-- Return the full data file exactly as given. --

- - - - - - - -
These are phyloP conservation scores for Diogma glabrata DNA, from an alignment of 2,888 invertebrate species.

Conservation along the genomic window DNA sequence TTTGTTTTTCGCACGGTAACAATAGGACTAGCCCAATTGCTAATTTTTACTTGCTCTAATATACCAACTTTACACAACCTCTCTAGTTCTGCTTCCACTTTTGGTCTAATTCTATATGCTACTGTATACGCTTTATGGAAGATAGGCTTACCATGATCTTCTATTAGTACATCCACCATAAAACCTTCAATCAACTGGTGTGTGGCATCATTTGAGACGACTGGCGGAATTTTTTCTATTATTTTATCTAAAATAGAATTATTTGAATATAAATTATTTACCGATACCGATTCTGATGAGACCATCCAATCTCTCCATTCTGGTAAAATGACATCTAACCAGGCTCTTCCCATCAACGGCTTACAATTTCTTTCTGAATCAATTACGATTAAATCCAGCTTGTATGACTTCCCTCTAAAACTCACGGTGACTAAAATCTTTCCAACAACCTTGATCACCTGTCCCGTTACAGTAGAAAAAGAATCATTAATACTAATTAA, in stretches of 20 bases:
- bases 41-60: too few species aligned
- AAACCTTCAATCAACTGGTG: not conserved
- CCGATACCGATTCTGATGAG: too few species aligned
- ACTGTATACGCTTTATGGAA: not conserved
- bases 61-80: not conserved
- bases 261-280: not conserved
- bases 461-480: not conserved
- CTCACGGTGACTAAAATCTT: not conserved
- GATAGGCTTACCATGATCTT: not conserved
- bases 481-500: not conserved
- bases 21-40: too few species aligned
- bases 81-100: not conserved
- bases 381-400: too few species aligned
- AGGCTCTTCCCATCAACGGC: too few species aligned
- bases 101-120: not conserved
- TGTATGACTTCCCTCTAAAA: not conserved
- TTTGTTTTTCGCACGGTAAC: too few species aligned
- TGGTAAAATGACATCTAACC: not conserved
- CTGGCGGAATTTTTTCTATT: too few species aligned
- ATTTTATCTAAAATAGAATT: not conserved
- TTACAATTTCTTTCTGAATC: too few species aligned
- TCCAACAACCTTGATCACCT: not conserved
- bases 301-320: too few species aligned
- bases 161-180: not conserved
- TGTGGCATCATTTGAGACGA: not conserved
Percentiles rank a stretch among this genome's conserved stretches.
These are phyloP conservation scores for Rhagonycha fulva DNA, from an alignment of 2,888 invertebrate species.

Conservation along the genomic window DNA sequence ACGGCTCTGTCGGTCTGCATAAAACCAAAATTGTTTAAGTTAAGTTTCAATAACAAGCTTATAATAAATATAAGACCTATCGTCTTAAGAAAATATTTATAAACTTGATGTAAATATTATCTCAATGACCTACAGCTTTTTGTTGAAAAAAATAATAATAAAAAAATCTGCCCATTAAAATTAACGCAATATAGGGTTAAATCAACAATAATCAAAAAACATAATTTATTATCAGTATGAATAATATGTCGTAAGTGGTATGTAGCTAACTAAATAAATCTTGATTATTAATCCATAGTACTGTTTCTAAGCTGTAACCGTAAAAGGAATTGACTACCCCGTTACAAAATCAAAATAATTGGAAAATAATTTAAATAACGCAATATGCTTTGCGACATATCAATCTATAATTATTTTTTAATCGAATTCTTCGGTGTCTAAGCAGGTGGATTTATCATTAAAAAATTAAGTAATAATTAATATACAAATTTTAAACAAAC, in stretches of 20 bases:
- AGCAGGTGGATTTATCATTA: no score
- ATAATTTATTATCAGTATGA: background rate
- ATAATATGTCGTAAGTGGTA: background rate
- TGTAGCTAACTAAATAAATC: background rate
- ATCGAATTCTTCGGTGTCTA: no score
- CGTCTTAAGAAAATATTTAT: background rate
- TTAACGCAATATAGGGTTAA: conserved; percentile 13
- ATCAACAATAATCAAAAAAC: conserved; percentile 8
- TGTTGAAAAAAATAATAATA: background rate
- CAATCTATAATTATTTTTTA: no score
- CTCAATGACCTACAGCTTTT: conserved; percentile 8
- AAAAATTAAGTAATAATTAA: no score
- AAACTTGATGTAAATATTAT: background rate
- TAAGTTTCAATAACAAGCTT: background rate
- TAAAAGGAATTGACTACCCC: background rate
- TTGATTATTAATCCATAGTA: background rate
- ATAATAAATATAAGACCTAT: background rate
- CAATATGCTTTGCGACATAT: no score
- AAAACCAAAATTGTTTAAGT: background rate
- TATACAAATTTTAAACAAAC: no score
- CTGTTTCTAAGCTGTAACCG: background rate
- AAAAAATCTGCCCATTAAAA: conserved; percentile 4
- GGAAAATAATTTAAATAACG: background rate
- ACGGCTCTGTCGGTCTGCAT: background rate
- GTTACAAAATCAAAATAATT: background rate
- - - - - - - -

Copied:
These are phyloP conservation scores for Diogma glabrata DNA, from an alignment of 2,888 invertebrate species.

Conservation along the genomic window DNA sequence TTTGTTTTTCGCACGGTAACAATAGGACTAGCCCAATTGCTAATTTTTACTTGCTCTAATATACCAACTTTACACAACCTCTCTAGTTCTGCTTCCACTTTTGGTCTAATTCTATATGCTACTGTATACGCTTTATGGAAGATAGGCTTACCATGATCTTCTATTAGTACATCCACCATAAAACCTTCAATCAACTGGTGTGTGGCATCATTTGAGACGACTGGCGGAATTTTTTCTATTATTTTATCTAAAATAGAATTATTTGAATATAAATTATTTACCGATACCGATTCTGATGAGACCATCCAATCTCTCCATTCTGGTAAAATGACATCTAACCAGGCTCTTCCCATCAACGGCTTACAATTTCTTTCTGAATCAATTACGATTAAATCCAGCTTGTATGACTTCCCTCTAAAACTCACGGTGACTAAAATCTTTCCAACAACCTTGATCACCTGTCCCGTTACAGTAGAAAAAGAATCATTAATACTAATTAA, in stretches of 20 bases:
- bases 41-60: too few species aligned
- AAACCTTCAATCAACTGGTG: not conserved
- CCGATACCGATTCTGATGAG: too few species aligned
- ACTGTATACGCTTTATGGAA: not conserved
- bases 61-80: not conserved
- bases 261-280: not conserved
- bases 461-480: not conserved
- CTCACGGTGACTAAAATCTT: not conserved
- GATAGGCTTACCATGATCTT: not conserved
- bases 481-500: not conserved
- bases 21-40: too few species aligned
- bases 81-100: not conserved
- bases 381-400: too few species aligned
- AGGCTCTTCCCATCAACGGC: too few species aligned
- bases 101-120: not conserved
- TGTATGACTTCCCTCTAAAA: not conserved
- TTTGTTTTTCGCACGGTAAC: too few species aligned
- TGGTAAAATGACATCTAACC: not conserved
- CTGGCGGAATTTTTTCTATT: too few species aligned
- ATTTTATCTAAAATAGAATT: not conserved
- TTACAATTTCTTTCTGAATC: too few species aligned
- TCCAACAACCTTGATCACCT: not conserved
- bases 301-320: too few species aligned
- bases 161-180: not conserved
- TGTGGCATCATTTGAGACGA: not conserved
Percentiles rank a stretch among this genome's conserved stretches.
These are phyloP conservation scores for Rhagonycha fulva DNA, from an alignment of 2,888 invertebrate species.

Conservation along the genomic window DNA sequence ACGGCTCTGTCGGTCTGCATAAAACCAAAATTGTTTAAGTTAAGTTTCAATAACAAGCTTATAATAAATATAAGACCTATCGTCTTAAGAAAATATTTATAAACTTGATGTAAATATTATCTCAATGACCTACAGCTTTTTGTTGAAAAAAATAATAATAAAAAAATCTGCCCATTAAAATTAACGCAATATAGGGTTAAATCAACAATAATCAAAAAACATAATTTATTATCAGTATGAATAATATGTCGTAAGTGGTATGTAGCTAACTAAATAAATCTTGATTATTAATCCATAGTACTGTTTCTAAGCTGTAACCGTAAAAGGAATTGACTACCCCGTTACAAAATCAAAATAATTGGAAAATAATTTAAATAACGCAATATGCTTTGCGACATATCAATCTATAATTATTTTTTAATCGAATTCTTCGGTGTCTAAGCAGGTGGATTTATCATTAAAAAATTAAGTAATAATTAATATACAAATTTTAAACAAAC, in stretches of 20 bases:
- AGCAGGTGGATTTATCATTA: no score
- ATAATTTATTATCAGTATGA: background rate
- ATAATATGTCGTAAGTGGTA: background rate
- TGTAGCTAACTAAATAAATC: background rate
- ATCGAATTCTTCGGTGTCTA: no score
- CGTCTTAAGAAAATATTTAT: background rate
- TTAACGCAATATAGGGTTAA: conserved; percentile 13
- ATCAACAATAATCAAAAAAC: conserved; percentile 8
- TGTTGAAAAAAATAATAATA: background rate
- CAATCTATAATTATTTTTTA: no score
- CTCAATGACCTACAGCTTTT: conserved; percentile 8
- AAAAATTAAGTAATAATTAA: no score
- AAACTTGATGTAAATATTAT: background rate
- TAAGTTTCAATAACAAGCTT: background rate
- TAAAAGGAATTGACTACCCC: background rate
- TTGATTATTAATCCATAGTA: background rate
- ATAATAAATATAAGACCTAT: background rate
- CAATATGCTTTGCGACATAT: no score
- AAAACCAAAATTGTTTAAGT: background rate
- TATACAAATTTTAAACAAAC: no score
- CTGTTTCTAAGCTGTAACCG: background rate
- AAAAAATCTGCCCATTAAAA: conserved; percentile 4
- GGAAAATAATTTAAATAACG: background rate
- ACGGCTCTGTCGGTCTGCAT: background rate
- GTTACAAAATCAAAATAATT: background rate